A chalupa is a small boat, usually rowed or poled; they have shallow drafts and may or may not be equipped with a few flat slats used as seats. The origin of the word is Basque, from txalupa, adopted as chaloupe in French, shallop in English, and chalupa in Spanish.
In the 16th century, when Spanish conquerors arrived to Central Mexico – where Tenochtitlan (Mexico City) was founded – this is how the region looked:
They admired how the areas surrounding Tenochtitlan had been developed into a system of gardens and farming parcels, seemingly floating on the many lakes. The parcels were actually built on shallow areas of the lakes, by pressing sediments and vegetation onto framed reeds; these structures are called chinampas, from the Nahuatl words chinamitl – reed mat, and pa – on. The man-made plots created neat networks of canals, easily managed by the locals in small boats that the Spaniards called chalupas. They were used to connect and transport both human cargo and produce from the chinampas to the flourishing market in Tenochtitlan, and seed, soil and supplies back to the parcels.
The location of Tenochtitlan, on the map, corresponds to Mexico City’s current downtown area. Probably a big mistake and an environmental disaster, these lakes were systematically drained during colonial times, and further swallowed by the city’s urbanization throughout the centuries, leaving just a sputter of small bodies of water where the Texcoco, Xochimilco and Chalco lakes used to be. Chalupas are still used to carry produce and flowers, as water taxis, or as floating stands for vendors offering grilled or fried snacks (antojitos) to tourists, and even transport the occasional mariachi band for hire. The original island of Tláhuac, dividing the Xochimilco and Chalco lakes as shown on the map above, is now a largely developed municipality within the metropolitan area, but still has a shore and some connecting channels on the much reduced Chalco lake. The photo of a Mexican chalupa at the top of the post (it was greatly discoloured, so I edited it to look as a watercolour painting) was taken by my father in Tláhuac in the 1970s, as well as the photo below, showing the shores with 20th century chinampas and chalupas:
In my next post, I will share a recipe for the authentic Mexican corn dough dish named after the chalupa, including some serving suggestions.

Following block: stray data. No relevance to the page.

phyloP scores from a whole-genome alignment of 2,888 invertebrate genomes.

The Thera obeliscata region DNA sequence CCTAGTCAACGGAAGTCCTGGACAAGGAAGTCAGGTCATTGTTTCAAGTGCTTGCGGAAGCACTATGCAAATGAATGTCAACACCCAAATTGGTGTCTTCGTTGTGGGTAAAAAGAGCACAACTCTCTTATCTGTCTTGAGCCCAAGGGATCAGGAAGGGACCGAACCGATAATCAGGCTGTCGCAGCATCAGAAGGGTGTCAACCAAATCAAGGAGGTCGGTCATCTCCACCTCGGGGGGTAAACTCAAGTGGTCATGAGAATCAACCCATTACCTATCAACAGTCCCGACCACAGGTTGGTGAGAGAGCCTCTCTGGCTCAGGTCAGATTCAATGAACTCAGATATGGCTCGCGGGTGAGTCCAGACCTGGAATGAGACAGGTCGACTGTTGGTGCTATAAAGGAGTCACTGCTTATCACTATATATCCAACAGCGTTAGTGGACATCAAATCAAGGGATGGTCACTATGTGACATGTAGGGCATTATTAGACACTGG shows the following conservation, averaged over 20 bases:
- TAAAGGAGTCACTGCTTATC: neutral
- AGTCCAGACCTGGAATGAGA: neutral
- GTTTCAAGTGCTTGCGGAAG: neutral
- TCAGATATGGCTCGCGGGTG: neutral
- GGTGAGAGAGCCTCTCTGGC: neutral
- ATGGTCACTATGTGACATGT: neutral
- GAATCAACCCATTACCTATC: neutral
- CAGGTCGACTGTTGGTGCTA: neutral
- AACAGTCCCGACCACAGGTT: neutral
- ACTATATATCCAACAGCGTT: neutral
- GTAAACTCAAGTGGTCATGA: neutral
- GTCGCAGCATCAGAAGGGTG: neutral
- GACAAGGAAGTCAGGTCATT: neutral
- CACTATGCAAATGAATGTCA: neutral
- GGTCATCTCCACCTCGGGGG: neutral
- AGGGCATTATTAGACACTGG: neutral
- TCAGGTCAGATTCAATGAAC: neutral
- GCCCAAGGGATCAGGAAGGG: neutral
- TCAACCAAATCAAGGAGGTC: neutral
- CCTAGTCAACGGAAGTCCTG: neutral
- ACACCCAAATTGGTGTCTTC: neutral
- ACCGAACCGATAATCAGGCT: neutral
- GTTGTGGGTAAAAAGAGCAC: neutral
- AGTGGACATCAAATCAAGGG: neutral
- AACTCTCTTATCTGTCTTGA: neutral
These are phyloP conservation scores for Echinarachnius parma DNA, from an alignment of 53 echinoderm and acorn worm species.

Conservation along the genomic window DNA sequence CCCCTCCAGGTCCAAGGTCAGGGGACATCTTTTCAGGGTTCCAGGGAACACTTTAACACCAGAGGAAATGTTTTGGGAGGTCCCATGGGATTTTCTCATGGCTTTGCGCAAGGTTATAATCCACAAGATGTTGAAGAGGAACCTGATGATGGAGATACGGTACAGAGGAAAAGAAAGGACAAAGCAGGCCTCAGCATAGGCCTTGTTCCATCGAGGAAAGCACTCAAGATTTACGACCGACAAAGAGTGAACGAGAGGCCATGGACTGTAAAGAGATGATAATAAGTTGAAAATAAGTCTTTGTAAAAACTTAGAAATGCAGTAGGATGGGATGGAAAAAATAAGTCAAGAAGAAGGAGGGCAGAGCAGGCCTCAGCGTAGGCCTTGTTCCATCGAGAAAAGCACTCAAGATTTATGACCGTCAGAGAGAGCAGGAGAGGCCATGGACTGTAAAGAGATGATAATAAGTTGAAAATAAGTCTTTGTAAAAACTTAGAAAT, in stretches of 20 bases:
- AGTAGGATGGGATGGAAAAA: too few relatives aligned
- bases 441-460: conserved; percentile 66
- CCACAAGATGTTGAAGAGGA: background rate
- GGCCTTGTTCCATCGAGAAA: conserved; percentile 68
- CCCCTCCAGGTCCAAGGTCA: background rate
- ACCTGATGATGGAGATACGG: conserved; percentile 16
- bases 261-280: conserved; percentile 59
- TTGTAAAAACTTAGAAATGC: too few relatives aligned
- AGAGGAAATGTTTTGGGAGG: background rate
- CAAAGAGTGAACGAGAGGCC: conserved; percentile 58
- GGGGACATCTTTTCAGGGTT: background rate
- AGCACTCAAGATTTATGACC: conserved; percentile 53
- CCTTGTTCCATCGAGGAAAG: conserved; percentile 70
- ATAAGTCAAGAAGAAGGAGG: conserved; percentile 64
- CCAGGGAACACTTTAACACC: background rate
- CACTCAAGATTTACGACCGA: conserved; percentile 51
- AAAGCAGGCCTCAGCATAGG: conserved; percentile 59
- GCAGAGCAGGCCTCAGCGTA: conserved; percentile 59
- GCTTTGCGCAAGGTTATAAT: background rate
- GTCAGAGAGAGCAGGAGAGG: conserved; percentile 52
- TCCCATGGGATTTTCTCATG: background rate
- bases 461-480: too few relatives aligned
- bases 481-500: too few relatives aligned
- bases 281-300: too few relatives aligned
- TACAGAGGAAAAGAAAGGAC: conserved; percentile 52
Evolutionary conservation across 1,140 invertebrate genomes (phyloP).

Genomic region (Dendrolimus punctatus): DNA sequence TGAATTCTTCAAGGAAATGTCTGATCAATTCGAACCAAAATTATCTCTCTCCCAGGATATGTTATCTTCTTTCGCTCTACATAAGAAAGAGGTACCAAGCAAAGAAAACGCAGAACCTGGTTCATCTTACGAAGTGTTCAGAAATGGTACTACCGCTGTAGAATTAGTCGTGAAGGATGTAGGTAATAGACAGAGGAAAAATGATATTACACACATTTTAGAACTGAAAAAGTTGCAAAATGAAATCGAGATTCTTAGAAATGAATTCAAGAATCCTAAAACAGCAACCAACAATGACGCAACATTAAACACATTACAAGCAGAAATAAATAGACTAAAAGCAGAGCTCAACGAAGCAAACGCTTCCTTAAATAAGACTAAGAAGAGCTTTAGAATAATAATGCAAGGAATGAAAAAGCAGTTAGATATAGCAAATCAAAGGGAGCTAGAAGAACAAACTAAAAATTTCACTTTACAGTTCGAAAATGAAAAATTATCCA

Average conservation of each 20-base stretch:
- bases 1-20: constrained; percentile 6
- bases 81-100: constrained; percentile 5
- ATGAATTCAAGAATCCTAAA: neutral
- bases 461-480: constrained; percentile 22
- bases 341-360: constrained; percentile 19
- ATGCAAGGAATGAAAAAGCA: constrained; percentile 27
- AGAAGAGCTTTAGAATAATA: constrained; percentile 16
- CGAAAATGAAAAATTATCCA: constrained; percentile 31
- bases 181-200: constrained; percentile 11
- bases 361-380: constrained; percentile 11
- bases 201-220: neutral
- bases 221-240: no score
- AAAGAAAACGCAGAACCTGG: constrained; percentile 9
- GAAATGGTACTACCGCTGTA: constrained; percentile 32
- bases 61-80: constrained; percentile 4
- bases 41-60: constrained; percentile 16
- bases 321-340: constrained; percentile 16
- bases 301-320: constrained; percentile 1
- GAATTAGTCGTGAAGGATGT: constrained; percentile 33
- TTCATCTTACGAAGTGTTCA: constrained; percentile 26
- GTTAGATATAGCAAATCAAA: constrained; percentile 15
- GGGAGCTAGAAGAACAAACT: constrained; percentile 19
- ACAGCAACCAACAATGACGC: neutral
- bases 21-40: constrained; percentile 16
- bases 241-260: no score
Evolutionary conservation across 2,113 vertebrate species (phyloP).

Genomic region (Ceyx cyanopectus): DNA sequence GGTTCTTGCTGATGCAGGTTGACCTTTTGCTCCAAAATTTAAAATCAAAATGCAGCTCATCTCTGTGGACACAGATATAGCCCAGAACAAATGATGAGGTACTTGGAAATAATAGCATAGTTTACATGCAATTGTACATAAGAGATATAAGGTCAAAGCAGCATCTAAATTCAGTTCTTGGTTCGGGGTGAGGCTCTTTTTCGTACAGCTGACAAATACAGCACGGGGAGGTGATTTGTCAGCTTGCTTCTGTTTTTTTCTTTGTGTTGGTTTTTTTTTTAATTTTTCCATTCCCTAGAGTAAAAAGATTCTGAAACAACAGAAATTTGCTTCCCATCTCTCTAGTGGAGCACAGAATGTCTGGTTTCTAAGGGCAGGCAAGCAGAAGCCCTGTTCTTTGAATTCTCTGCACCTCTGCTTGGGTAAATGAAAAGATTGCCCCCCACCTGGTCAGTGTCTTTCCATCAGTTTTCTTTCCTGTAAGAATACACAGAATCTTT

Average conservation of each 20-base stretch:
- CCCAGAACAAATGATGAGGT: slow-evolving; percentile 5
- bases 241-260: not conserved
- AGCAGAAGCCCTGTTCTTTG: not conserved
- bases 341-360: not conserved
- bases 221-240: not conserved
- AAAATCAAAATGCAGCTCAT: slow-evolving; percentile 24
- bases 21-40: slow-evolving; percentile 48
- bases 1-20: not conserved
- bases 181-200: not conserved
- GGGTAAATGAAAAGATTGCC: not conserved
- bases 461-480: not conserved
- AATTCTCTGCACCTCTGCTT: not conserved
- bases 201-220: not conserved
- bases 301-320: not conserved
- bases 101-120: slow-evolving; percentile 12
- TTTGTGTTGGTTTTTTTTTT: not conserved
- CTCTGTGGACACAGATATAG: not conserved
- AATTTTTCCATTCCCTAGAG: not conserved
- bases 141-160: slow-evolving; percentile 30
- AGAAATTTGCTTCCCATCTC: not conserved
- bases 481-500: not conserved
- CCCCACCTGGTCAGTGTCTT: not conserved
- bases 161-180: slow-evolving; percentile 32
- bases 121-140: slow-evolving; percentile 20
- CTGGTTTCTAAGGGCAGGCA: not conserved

Now, moving a long way up North, another chalupa story, to celebrate Canada Day:
Chalupa is also the name of a type of small whaling boats used by Basque fishermen in the mid-16th century in what is now Southern Newfoundland & Labrador, and the northern coast of Quebec, in Canada. Whale oil was highly prized because it burned brighter than most vegetable oils, and was also used in soap, treatment of textiles, and for pharmaceutical products. The favoured port was called Butus, currently known as Red Bay, in Newfoundland & Labrador.
In 1978, underwater exploration was conducted in the Red Bay area, and over the course of the next six years, the discovery of three Basque whaling galleons and four small whaling boats turned Red Bay into one of the most precious underwater archaeological sites in the Americas, recognized as a UNESCO World Heritage Site. One of the small boats, an eight-metre whaling chalupa was excavated and meticulously recorded; it then went through a complete disassembly, recovery, conservation and re-assembly. Exactly 21 years ago, on Canada Day, July 1, 1998, the restored chalupa was returned to Red Bay for permanent display in the Red Bay National Historic Site’s Visitor Centre:
HAPPY CANADA DAY!
Today, I am cooking the all-Canadian donairs with their unique sweet sauce; I posted a story about Canadian donairs and Mexican tacos last year (click here); excellent recipes for East Coast Donair and Sweet Sauce are available on the Canadian Living Magazine website (click here).